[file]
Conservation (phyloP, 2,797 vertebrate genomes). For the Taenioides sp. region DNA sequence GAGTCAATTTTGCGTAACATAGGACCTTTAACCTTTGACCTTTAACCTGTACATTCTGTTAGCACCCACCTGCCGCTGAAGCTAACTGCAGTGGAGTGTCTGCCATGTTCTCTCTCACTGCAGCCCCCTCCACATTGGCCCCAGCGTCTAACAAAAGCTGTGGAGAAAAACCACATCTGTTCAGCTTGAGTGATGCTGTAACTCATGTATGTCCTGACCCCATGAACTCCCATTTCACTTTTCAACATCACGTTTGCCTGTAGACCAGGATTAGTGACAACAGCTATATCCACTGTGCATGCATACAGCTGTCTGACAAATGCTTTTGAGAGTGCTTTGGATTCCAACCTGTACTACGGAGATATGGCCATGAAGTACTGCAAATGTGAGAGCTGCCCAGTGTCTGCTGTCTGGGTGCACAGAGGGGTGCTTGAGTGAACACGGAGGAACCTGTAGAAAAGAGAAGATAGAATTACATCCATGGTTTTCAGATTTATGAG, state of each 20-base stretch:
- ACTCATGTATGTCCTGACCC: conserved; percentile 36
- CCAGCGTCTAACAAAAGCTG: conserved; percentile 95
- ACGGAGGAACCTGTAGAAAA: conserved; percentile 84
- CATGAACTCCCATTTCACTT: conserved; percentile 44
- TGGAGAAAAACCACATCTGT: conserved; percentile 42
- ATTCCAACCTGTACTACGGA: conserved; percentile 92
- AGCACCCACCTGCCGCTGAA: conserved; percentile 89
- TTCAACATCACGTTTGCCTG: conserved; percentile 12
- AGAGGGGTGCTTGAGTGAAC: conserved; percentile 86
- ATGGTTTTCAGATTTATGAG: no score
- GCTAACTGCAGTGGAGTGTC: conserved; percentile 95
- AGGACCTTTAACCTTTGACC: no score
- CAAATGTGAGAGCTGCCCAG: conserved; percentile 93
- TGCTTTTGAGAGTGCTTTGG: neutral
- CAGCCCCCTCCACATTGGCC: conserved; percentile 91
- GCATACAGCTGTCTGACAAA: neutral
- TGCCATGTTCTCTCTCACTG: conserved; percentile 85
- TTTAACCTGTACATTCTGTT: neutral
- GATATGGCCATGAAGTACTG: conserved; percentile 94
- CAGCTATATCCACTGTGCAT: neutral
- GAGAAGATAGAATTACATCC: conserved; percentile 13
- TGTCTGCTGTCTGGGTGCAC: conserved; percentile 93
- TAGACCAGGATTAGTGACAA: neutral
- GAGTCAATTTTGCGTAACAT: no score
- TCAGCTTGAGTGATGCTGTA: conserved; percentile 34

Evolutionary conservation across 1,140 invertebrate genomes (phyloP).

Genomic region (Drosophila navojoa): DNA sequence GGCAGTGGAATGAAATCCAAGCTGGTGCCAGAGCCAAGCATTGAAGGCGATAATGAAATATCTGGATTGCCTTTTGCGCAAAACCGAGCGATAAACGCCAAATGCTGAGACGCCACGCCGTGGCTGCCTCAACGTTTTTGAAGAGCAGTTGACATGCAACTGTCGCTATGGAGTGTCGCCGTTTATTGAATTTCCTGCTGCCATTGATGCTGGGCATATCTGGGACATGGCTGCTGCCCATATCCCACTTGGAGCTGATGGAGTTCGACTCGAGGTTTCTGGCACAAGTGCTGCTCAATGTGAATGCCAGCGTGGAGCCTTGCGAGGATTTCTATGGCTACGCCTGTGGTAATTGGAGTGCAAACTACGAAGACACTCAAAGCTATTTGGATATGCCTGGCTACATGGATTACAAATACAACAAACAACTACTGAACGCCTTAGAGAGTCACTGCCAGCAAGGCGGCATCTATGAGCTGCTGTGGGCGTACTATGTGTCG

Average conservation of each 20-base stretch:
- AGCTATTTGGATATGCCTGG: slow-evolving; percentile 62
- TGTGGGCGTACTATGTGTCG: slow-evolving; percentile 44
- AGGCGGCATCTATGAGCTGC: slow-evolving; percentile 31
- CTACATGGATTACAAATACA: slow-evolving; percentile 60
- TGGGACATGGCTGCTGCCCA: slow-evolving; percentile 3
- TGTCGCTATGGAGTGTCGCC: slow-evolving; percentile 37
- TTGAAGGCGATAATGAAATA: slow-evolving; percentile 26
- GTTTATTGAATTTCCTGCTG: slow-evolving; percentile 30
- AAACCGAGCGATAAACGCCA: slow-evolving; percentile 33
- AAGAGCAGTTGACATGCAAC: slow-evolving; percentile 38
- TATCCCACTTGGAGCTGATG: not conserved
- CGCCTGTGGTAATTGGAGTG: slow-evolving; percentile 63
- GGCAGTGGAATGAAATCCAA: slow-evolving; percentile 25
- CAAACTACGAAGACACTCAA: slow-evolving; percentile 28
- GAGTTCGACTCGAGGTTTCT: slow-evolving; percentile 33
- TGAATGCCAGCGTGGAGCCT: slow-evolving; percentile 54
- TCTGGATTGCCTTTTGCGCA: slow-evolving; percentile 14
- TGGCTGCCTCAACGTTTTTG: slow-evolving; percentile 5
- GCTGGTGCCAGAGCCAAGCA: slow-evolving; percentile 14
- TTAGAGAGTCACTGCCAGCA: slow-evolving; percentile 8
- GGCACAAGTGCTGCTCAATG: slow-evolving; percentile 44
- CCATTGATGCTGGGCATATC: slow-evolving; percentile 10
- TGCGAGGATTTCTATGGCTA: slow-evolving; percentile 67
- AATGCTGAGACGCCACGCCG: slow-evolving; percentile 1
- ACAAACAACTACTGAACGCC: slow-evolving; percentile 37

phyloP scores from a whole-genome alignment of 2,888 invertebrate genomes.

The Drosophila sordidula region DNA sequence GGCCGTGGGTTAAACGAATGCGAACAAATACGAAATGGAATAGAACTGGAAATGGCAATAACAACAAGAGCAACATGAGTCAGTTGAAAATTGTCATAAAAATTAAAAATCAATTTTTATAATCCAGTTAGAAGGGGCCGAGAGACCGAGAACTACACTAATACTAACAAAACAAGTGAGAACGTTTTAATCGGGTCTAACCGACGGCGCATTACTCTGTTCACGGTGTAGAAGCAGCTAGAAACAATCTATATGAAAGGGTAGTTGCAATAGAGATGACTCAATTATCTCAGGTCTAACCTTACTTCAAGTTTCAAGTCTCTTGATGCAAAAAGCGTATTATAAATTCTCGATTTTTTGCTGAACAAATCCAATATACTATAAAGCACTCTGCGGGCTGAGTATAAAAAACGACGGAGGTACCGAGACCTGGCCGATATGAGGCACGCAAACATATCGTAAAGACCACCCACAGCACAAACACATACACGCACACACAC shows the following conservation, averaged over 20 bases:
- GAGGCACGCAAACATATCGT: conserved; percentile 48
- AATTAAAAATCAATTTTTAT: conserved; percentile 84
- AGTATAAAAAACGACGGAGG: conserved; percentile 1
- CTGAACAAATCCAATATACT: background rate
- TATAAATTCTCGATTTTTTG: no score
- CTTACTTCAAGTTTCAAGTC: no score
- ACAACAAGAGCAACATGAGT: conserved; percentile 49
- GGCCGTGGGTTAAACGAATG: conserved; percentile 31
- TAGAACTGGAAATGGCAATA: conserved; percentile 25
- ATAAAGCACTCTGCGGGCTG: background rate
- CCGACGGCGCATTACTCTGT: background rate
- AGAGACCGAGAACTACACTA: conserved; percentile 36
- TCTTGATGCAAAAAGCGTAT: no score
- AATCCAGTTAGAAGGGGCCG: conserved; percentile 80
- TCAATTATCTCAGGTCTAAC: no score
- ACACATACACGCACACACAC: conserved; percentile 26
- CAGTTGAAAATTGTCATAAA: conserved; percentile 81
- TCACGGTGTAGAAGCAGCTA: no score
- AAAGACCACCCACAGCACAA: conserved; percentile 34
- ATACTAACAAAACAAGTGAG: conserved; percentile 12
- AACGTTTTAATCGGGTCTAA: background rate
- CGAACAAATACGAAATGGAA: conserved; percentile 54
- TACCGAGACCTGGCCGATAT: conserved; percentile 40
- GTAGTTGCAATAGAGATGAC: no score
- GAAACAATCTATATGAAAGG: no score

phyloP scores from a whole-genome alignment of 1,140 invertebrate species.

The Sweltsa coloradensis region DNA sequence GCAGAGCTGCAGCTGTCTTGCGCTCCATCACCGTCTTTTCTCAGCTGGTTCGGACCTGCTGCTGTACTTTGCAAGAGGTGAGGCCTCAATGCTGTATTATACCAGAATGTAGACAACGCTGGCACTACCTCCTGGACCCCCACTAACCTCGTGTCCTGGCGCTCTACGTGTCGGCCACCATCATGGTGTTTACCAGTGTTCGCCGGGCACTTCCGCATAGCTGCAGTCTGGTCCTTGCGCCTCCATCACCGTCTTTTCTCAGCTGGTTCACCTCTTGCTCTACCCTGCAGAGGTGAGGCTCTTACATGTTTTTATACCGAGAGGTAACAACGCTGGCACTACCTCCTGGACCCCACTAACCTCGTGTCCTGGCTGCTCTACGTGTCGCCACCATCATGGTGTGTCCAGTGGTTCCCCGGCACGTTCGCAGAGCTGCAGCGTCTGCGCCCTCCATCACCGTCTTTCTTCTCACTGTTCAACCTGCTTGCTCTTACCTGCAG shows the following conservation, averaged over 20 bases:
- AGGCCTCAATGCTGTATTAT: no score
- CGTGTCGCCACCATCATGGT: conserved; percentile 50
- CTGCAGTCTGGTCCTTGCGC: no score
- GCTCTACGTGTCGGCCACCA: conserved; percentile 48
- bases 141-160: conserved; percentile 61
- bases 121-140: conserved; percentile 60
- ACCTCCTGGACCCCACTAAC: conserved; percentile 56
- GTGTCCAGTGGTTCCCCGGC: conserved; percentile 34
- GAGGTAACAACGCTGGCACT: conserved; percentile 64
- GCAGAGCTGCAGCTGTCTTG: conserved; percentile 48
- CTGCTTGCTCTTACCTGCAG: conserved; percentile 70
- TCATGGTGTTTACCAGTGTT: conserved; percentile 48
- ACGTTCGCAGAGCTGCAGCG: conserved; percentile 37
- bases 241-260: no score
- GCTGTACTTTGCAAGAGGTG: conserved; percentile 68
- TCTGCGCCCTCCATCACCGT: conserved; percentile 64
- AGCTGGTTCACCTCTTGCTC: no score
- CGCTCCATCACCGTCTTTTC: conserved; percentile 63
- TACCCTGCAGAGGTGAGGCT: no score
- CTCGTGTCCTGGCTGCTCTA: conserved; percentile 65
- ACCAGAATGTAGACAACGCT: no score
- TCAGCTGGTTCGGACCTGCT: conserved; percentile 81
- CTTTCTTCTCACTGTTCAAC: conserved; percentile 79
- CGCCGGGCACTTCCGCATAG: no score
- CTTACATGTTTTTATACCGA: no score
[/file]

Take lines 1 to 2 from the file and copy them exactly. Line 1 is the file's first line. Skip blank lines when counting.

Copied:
Conservation (phyloP, 2,797 vertebrate genomes). For the Taenioides sp. region DNA sequence GAGTCAATTTTGCGTAACATAGGACCTTTAACCTTTGACCTTTAACCTGTACATTCTGTTAGCACCCACCTGCCGCTGAAGCTAACTGCAGTGGAGTGTCTGCCATGTTCTCTCTCACTGCAGCCCCCTCCACATTGGCCCCAGCGTCTAACAAAAGCTGTGGAGAAAAACCACATCTGTTCAGCTTGAGTGATGCTGTAACTCATGTATGTCCTGACCCCATGAACTCCCATTTCACTTTTCAACATCACGTTTGCCTGTAGACCAGGATTAGTGACAACAGCTATATCCACTGTGCATGCATACAGCTGTCTGACAAATGCTTTTGAGAGTGCTTTGGATTCCAACCTGTACTACGGAGATATGGCCATGAAGTACTGCAAATGTGAGAGCTGCCCAGTGTCTGCTGTCTGGGTGCACAGAGGGGTGCTTGAGTGAACACGGAGGAACCTGTAGAAAAGAGAAGATAGAATTACATCCATGGTTTTCAGATTTATGAG, state of each 20-base stretch:
- ACTCATGTATGTCCTGACCC: conserved; percentile 36